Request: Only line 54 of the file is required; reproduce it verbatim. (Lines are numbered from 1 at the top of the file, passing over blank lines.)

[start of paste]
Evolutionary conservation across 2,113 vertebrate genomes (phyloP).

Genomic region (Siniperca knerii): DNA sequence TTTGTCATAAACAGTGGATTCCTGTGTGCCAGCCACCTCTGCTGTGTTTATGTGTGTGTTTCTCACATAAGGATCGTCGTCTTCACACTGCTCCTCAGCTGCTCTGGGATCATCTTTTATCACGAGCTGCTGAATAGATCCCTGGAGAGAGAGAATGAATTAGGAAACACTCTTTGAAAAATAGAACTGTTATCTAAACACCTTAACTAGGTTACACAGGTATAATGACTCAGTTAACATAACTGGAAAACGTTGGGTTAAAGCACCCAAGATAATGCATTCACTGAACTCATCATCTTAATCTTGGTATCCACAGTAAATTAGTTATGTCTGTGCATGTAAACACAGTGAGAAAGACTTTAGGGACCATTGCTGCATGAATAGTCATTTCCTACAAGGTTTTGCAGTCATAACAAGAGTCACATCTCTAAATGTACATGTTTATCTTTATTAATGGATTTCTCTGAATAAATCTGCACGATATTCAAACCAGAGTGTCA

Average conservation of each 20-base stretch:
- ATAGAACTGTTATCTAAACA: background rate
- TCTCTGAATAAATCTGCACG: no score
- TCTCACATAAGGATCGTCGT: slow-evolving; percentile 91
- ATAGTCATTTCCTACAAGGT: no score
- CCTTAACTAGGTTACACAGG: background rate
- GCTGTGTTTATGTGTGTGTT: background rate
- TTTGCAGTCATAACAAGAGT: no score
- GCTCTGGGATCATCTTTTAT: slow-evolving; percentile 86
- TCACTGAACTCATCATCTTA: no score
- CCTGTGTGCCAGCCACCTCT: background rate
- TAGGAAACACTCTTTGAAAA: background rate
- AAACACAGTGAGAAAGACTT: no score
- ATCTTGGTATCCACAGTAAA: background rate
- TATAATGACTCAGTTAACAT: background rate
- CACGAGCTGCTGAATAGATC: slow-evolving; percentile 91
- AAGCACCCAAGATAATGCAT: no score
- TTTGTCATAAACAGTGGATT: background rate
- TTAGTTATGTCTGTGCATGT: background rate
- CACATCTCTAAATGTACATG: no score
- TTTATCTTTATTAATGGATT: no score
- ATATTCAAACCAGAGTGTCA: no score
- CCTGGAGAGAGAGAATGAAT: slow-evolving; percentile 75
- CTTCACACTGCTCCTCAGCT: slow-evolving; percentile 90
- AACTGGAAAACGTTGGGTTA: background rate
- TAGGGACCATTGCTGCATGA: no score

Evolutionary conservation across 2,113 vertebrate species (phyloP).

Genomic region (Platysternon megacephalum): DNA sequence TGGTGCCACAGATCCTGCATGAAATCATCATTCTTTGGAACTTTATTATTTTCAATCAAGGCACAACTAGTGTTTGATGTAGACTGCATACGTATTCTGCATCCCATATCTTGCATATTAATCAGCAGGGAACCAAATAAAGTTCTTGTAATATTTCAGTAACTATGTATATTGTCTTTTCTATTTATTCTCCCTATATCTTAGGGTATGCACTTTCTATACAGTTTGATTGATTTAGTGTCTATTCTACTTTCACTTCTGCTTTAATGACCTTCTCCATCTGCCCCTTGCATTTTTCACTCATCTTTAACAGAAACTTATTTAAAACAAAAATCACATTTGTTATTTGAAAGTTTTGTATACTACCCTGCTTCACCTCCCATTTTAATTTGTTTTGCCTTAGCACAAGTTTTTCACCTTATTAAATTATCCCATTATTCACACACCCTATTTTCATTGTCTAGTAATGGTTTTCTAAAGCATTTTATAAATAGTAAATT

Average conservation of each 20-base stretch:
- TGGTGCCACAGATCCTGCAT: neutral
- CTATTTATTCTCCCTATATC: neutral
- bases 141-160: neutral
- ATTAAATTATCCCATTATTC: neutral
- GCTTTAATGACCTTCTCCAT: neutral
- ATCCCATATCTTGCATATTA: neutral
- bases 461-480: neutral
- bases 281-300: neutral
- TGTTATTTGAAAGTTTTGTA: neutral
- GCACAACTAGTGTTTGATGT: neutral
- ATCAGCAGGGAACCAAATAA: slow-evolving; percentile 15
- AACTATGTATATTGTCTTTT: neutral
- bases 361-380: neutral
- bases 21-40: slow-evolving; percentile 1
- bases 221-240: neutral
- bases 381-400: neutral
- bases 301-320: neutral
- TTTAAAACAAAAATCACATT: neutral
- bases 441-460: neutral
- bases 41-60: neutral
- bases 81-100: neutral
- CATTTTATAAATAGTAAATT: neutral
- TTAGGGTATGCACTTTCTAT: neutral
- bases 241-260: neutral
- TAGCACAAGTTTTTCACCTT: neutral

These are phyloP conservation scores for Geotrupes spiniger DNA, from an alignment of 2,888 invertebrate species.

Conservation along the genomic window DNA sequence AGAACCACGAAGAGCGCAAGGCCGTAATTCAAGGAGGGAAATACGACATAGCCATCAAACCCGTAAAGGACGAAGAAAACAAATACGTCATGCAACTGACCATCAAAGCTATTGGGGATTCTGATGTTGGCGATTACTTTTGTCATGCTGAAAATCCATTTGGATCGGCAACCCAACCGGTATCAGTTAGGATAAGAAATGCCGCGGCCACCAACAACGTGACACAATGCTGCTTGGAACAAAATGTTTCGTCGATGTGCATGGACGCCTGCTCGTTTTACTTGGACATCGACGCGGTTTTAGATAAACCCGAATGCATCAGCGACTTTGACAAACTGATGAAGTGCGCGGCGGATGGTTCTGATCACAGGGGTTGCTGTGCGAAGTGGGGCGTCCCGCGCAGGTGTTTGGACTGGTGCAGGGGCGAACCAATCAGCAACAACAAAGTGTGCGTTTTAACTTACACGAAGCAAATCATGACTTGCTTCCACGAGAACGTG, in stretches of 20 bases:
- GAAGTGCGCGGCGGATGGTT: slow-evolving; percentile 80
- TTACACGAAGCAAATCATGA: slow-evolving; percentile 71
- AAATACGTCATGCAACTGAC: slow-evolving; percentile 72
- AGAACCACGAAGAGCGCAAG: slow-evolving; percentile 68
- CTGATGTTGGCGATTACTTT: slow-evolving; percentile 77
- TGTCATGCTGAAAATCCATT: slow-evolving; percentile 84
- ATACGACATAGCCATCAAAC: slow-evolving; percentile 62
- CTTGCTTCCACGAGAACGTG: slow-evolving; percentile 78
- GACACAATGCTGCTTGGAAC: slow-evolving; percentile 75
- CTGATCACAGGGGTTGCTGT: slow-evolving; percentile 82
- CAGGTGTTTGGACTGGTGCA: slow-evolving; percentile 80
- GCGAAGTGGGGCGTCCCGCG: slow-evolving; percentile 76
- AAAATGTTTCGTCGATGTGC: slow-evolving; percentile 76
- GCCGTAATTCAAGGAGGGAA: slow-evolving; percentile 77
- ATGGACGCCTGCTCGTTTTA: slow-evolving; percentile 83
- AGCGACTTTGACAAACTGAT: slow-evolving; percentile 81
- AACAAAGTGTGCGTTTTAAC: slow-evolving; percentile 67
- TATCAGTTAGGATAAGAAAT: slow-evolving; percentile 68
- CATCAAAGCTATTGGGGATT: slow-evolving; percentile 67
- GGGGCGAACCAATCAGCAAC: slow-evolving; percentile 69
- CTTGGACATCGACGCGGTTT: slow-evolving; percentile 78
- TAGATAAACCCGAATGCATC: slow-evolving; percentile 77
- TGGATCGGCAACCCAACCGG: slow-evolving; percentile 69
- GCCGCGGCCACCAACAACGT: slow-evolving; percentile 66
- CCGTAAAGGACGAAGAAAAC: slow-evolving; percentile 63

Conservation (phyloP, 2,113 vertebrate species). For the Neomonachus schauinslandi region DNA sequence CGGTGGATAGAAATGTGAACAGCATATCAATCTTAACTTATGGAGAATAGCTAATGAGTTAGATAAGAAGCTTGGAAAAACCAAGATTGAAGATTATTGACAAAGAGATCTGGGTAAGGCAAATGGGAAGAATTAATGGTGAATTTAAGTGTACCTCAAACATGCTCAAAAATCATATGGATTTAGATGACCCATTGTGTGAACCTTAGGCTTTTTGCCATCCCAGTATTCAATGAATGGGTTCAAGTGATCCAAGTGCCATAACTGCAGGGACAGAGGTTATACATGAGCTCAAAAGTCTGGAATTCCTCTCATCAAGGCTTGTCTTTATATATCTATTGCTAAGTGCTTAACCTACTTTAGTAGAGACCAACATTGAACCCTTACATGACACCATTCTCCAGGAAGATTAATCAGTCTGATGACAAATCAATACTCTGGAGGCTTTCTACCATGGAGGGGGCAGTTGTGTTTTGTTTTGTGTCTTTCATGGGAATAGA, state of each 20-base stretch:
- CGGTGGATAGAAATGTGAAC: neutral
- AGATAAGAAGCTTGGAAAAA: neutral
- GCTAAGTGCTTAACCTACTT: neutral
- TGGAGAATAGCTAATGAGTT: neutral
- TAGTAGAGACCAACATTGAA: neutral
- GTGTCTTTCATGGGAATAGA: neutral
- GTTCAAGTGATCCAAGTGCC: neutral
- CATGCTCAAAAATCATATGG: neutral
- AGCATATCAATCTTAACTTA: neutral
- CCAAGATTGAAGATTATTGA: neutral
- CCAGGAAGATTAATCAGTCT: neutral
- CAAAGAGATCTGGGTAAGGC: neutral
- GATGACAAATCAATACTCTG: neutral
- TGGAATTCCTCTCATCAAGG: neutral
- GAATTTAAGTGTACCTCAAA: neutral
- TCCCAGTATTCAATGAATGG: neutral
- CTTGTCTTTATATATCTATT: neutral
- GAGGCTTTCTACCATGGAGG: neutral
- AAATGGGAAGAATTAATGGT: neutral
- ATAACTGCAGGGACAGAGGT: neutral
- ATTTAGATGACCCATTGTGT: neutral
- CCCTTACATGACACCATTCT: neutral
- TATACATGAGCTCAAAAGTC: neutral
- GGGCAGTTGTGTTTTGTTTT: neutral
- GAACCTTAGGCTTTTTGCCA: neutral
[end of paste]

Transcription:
- TTAGGGTATGCACTTTCTAT: neutral